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I need idea to design 800-1000V to 5V 1W buck regulator.

I have a very narrow space so I don't want to use flyback controller. Maybe monolithic ones.

Do you know any ic or any idea?

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closed as off-topic by pipe, Chupacabras, PeterJ, Harry Svensson, laptop2d Dec 20 '17 at 5:48

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    \$\begingroup\$ 1 kV and very narrow space sounds like a good mixture for fireworks. \$\endgroup\$ – Arsenal Dec 18 '17 at 14:20
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    \$\begingroup\$ By the way. Maybe you could explain a little bit about the application, because people raise eyebrows and downvote, while you may have very good reasons for such specs. \$\endgroup\$ – Gregory Kornblum Dec 18 '17 at 14:25
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    \$\begingroup\$ "I have a very narrow space" - exactly how much space do you have, and why? \$\endgroup\$ – Bruce Abbott Dec 18 '17 at 14:39
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    \$\begingroup\$ Another by the way: circuit may be submerged to oil to be more compact under higher voltage. If you do this, don't forget to tell how it goes. \$\endgroup\$ – Gregory Kornblum Dec 18 '17 at 14:57
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    \$\begingroup\$ @GregoryKornblum Assuming he's still alive. :) \$\endgroup\$ – pipe Dec 18 '17 at 15:51
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Here's what I thought:

1- TRANSFORMERLESS SOLUTION

If you go for a transformerless power supply approach (i.e. reducing the voltage with series capacitor) then the series capacitor will be quite big and power dissipation for other series elements (if any, e.g. regulators, resistors etc) will be high for required output current.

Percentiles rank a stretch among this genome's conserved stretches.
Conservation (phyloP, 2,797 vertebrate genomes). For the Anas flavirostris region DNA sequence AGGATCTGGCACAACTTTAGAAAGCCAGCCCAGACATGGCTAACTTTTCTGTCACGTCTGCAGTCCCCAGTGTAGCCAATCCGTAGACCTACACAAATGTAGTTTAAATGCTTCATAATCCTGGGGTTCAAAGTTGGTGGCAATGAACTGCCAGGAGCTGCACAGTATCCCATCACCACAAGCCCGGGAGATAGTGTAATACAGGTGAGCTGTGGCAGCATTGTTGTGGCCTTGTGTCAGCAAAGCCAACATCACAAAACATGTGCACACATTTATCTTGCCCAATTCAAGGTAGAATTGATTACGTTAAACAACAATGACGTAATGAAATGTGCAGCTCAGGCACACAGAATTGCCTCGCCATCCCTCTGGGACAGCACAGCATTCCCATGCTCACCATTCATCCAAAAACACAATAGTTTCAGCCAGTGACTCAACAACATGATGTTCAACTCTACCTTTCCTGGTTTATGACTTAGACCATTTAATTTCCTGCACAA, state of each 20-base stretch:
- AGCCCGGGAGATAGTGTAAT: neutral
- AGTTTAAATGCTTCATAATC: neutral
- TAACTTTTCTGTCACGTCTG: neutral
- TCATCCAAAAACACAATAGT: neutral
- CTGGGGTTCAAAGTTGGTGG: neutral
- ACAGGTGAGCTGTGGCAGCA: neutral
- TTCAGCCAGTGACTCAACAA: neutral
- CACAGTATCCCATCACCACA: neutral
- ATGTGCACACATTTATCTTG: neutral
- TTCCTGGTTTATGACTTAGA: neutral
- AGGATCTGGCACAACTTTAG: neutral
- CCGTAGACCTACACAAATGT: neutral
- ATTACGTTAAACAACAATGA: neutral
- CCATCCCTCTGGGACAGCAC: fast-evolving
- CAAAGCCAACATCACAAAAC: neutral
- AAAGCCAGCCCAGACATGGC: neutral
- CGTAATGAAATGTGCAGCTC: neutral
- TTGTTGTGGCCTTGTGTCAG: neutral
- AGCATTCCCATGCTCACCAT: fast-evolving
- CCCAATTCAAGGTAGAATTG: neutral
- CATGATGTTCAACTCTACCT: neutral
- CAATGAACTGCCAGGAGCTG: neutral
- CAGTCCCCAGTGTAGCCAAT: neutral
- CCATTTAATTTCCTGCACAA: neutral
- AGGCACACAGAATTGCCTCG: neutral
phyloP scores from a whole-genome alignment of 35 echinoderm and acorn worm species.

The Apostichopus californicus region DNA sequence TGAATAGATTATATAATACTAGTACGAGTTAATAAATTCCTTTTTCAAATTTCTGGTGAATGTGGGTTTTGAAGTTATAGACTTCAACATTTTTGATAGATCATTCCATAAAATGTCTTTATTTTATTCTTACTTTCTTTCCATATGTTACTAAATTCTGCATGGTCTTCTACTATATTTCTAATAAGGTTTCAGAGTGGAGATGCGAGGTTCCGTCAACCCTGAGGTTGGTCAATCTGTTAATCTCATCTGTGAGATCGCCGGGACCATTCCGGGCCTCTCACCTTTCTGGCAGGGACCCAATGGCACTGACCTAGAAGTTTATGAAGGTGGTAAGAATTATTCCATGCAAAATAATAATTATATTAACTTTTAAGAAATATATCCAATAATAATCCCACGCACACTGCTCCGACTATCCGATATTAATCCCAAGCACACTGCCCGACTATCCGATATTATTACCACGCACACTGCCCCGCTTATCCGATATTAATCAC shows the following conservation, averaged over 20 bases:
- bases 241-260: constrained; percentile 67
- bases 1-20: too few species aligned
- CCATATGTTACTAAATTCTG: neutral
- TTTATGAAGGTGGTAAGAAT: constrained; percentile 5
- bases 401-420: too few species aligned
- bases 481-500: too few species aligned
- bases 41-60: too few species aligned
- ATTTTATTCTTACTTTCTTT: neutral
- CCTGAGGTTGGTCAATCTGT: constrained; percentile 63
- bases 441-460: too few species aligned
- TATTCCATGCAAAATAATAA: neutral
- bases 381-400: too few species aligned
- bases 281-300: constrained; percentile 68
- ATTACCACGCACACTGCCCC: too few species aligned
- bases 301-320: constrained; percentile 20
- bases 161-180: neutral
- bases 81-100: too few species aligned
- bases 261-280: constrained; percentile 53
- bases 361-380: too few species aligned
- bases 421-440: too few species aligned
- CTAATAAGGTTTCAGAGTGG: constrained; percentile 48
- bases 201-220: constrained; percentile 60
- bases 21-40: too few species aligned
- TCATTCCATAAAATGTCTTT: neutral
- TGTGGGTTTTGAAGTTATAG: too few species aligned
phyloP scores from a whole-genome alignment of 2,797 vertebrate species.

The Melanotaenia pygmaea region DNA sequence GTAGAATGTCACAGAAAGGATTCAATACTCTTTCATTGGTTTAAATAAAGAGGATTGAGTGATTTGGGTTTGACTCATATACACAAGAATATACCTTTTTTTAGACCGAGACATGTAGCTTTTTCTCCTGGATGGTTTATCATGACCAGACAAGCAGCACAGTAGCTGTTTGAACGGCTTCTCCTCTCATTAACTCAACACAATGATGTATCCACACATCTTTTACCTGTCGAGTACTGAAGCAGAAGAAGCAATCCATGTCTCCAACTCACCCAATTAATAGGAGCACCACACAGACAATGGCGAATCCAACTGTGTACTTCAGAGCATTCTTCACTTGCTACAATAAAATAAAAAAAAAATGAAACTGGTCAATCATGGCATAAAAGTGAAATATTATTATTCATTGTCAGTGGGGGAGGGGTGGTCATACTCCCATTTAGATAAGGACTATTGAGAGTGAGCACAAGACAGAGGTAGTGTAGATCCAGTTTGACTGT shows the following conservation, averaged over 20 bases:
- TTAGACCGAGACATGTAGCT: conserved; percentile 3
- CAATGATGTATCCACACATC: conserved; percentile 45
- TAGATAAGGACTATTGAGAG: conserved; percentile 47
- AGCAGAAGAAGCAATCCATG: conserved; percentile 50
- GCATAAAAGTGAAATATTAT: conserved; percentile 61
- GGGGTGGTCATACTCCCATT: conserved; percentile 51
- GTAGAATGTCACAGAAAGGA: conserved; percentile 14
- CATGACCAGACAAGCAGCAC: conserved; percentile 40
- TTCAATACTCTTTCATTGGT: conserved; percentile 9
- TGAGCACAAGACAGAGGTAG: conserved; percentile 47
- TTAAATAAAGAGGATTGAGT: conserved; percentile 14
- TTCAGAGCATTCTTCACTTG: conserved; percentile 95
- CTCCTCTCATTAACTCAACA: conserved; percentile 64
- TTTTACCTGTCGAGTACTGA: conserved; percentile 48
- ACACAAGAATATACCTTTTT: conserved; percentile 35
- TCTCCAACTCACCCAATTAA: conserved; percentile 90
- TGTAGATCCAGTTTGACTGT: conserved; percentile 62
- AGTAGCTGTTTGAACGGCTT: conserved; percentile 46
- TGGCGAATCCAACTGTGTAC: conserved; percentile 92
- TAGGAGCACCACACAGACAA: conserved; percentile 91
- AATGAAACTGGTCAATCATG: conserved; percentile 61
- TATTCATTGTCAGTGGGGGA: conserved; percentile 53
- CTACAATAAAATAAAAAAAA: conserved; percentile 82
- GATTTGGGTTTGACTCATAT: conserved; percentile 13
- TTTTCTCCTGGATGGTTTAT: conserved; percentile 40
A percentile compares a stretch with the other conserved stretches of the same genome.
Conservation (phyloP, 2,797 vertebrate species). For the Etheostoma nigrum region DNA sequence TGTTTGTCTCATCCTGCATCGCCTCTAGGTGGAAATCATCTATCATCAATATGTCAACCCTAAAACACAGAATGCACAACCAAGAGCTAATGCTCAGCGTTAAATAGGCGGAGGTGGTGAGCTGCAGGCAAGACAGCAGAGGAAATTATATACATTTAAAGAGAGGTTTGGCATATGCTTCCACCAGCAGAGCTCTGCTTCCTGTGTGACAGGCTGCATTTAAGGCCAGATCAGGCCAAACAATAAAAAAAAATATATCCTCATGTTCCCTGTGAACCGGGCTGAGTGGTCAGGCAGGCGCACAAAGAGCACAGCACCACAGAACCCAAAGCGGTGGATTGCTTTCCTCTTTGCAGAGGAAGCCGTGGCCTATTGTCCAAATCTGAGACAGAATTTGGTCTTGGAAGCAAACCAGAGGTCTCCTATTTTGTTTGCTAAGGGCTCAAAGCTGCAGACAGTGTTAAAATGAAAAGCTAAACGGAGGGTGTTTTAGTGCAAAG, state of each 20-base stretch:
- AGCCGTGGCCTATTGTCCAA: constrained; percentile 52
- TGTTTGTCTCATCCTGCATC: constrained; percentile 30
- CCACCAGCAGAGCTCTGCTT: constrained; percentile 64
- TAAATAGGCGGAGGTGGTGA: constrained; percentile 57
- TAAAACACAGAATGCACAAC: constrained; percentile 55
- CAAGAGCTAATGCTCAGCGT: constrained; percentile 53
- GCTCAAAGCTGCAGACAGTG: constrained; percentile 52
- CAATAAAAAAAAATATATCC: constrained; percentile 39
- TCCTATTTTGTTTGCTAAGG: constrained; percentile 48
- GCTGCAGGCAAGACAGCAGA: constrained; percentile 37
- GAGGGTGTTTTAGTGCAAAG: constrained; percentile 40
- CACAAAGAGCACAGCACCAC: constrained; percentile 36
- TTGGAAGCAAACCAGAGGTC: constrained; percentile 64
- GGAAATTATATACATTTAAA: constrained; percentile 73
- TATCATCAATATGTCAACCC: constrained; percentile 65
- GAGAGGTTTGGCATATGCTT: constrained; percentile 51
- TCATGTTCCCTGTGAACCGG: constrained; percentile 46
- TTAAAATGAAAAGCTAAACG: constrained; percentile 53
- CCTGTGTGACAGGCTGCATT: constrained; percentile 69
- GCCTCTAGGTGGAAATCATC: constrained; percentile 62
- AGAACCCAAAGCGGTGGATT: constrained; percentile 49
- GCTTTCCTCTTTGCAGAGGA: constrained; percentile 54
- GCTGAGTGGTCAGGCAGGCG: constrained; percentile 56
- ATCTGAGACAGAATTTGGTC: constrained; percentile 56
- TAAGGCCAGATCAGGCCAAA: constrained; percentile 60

2- FLYBACK CONVERTER

Even if you design a flyback converter, the spikes at primary side will be extremely high and snubbing them will be hard. Choosing the primary MOSFET and primary-side snubbers will be problematic.

3- CONVENTIONAL BUCK CONVERTER

Duty-cycle will be around %0.625 at 800VDC input. From \$V_L = L \ di/dt\$, required L will be high. You can increase the frequency to decrease L but what about the pulse width when D<<1?


So,

  • You can make a converter consisting of cascade-connected sub-converters (can be any combination of the ones above), or
  • You can go for the conventional "step-down transformer + rectifier + capacitor + linear regulator" approach.
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  • \$\begingroup\$ Low duty cycle just means constant pulse width and frequency modulation. \$\endgroup\$ – Gregory Kornblum Dec 18 '17 at 16:03
  • \$\begingroup\$ Thanks for answer it's look like these are only options for me . Now i need to make some calculations for which one is best suited. Thanks😉 \$\endgroup\$ – Emin Asım Yılmaz Dec 18 '17 at 16:12
  • \$\begingroup\$ @Gregory You're right but I meant that the pulse width will be extremely low. For example, if f=20kHz and D=0.625% then the pulse width will be 313ns. I think that it will not be a pulse, it will be a triangular "thing" instead. \$\endgroup\$ – Rohat Kılıç Dec 18 '17 at 16:36
  • \$\begingroup\$ Make it 1kHz. Should be enough. Besides, thank you, i needed someone to say i am right after that day... \$\endgroup\$ – Gregory Kornblum Dec 18 '17 at 16:39
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Here the solution i found. First divide voltage by 2 with caps(around 10uF) after that using st's integrated 800V mos buck controller Viper06 to make 12V and than standart regulator to make 5V. St not essential many companies have 600-700V controller.

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  • \$\begingroup\$ So capacitor divider, bridge (or diode?) then viper? \$\endgroup\$ – Gregory Kornblum Dec 19 '17 at 9:12

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